“I couldn’t eat, I couldn’t drink, but we still had a business to run. So we stayed after it,” he says.

It wasn’t that Stonaker was without help. In addition to his strong faith, he says he got through thanks to his family, friends and colleagues who rallied around him.

His friend of eight years, Jim Makens, owner of commercial real estate firm The Makens Co., was always willing to drop what he had going to help out, which mostly meant driving around, checking out real estate.

“I remember, he couldn’t eat or drink, and we’d be out looking at real estate,” Makens says. “We’d be driving around, and he’d say, ‘It’s time for lunch,’ and pull out this can of food and straw, put it in his stomach and we’d just keep on driving.”

Clearly, Stonaker’s mind was more preoccupied with real estate than the disease which gripped his body.

Working it out

Bob Kelly, of Robert W. Kelly Architects Inc., has worked with Stonaker for the past few years and is contracted as the architect for the LandMark Quebec development. He describes Stonaker as forthright and energetic, sometimes to the point of wearing people out.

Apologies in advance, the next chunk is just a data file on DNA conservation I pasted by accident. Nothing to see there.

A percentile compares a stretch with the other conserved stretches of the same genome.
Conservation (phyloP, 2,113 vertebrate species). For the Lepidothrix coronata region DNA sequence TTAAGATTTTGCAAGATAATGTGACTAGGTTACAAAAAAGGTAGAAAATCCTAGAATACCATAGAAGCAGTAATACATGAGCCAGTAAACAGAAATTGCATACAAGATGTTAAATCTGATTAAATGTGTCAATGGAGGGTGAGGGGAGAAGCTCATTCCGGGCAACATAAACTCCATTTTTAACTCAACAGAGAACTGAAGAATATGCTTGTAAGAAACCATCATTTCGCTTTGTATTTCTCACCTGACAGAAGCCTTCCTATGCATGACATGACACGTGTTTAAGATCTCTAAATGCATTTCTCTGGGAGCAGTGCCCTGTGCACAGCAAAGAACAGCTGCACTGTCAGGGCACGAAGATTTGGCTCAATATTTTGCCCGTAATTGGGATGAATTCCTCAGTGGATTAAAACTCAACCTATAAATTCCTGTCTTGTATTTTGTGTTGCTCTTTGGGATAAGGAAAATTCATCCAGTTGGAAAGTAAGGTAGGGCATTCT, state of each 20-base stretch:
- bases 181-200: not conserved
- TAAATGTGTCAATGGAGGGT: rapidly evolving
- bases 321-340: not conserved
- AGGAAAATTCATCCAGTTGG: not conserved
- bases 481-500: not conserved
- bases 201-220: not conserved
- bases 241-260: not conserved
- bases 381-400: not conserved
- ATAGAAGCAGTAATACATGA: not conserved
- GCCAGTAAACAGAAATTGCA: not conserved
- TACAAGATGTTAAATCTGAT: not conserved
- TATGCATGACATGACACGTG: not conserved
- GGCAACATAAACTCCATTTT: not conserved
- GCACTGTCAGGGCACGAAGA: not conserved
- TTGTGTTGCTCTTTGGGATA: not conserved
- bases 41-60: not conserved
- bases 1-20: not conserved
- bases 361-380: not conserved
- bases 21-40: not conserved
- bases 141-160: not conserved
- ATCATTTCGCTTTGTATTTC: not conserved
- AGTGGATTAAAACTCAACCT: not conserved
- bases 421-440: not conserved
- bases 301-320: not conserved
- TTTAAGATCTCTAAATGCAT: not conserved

It’s an attribute that Stonaker hopes can help to solve his current real estate quandary. He closed on the Fort Worth land, which borders Lake Worth and is on the corner of Loop 820 and Quebec, more than a year ago. But the site has no access to Fort Worth water or sewer systems. In order for construction to begin on the development, he would have to get water and sewer utilities hooked up to Lake Worth. He can hook up the water lines with no problem, but the wastewater has to be a mutual agreement between the cities, and contingent on Lake Worth’s capacity to serve the extra utilities.

After getting verbal confirmation from Lake Worth City Manager Joey Highfill more than a year ago that Lake Worth had the capacity to handle both lines, Stonaker thought they would be able to begin construction for the development, which has plans for a movie theater, restaurants, and multifamily living and industrial space. Instead, he’s found himself stuck in the middle of more than four years of discussion between Lake Worth and Fort Worth, while his development remains dirt.

Fort Worth and Lake Worth share the Comanche drainage basin, which has been in need of improvements. The cities reached a resolution to cover the cost of improvements, including detention pools, storm sewers and new culverts for the Comanche Creek low-water crossing more than four years ago, but the timeline and cost responsibilities have not been agreed on yet.

“Fort Worth never came forward on the drainage issues,” Highfill says.